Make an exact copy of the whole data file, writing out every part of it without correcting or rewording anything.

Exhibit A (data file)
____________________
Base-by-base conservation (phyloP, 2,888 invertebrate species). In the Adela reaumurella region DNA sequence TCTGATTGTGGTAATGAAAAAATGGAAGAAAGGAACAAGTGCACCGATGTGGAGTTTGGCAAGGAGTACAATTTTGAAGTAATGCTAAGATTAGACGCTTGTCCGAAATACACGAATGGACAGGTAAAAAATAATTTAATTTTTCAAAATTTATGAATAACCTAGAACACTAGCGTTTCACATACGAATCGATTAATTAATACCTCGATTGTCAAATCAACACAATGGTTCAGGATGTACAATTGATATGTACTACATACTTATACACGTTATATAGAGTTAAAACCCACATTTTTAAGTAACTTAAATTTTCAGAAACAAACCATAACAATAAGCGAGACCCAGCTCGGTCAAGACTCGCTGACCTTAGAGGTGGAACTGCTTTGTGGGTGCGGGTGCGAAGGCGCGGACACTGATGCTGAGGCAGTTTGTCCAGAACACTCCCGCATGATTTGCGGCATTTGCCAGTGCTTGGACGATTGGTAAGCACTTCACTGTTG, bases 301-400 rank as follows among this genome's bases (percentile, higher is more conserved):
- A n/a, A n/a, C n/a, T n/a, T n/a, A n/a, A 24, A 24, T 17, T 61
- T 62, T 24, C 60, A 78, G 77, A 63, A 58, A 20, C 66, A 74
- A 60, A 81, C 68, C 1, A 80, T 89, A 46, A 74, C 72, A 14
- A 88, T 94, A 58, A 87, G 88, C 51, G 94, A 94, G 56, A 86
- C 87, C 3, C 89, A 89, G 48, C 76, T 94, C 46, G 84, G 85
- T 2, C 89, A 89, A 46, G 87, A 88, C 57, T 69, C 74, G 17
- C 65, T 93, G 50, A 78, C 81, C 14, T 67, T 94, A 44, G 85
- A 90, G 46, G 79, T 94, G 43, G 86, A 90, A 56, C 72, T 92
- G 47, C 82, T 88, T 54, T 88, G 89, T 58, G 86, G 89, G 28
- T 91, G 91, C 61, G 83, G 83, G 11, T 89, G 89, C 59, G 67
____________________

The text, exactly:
Base-by-base conservation (phyloP, 2,888 invertebrate species). In the Adela reaumurella region DNA sequence TCTGATTGTGGTAATGAAAAAATGGAAGAAAGGAACAAGTGCACCGATGTGGAGTTTGGCAAGGAGTACAATTTTGAAGTAATGCTAAGATTAGACGCTTGTCCGAAATACACGAATGGACAGGTAAAAAATAATTTAATTTTTCAAAATTTATGAATAACCTAGAACACTAGCGTTTCACATACGAATCGATTAATTAATACCTCGATTGTCAAATCAACACAATGGTTCAGGATGTACAATTGATATGTACTACATACTTATACACGTTATATAGAGTTAAAACCCACATTTTTAAGTAACTTAAATTTTCAGAAACAAACCATAACAATAAGCGAGACCCAGCTCGGTCAAGACTCGCTGACCTTAGAGGTGGAACTGCTTTGTGGGTGCGGGTGCGAAGGCGCGGACACTGATGCTGAGGCAGTTTGTCCAGAACACTCCCGCATGATTTGCGGCATTTGCCAGTGCTTGGACGATTGGTAAGCACTTCACTGTTG, bases 301-400 rank as follows among this genome's bases (percentile, higher is more conserved):
- A n/a, A n/a, C n/a, T n/a, T n/a, A n/a, A 24, A 24, T 17, T 61
- T 62, T 24, C 60, A 78, G 77, A 63, A 58, A 20, C 66, A 74
- A 60, A 81, C 68, C 1, A 80, T 89, A 46, A 74, C 72, A 14
- A 88, T 94, A 58, A 87, G 88, C 51, G 94, A 94, G 56, A 86
- C 87, C 3, C 89, A 89, G 48, C 76, T 94, C 46, G 84, G 85
- T 2, C 89, A 89, A 46, G 87, A 88, C 57, T 69, C 74, G 17
- C 65, T 93, G 50, A 78, C 81, C 14, T 67, T 94, A 44, G 85
- A 90, G 46, G 79, T 94, G 43, G 86, A 90, A 56, C 72, T 92
- G 47, C 82, T 88, T 54, T 88, G 89, T 58, G 86, G 89, G 28
- T 91, G 91, C 61, G 83, G 83, G 11, T 89, G 89, C 59, G 67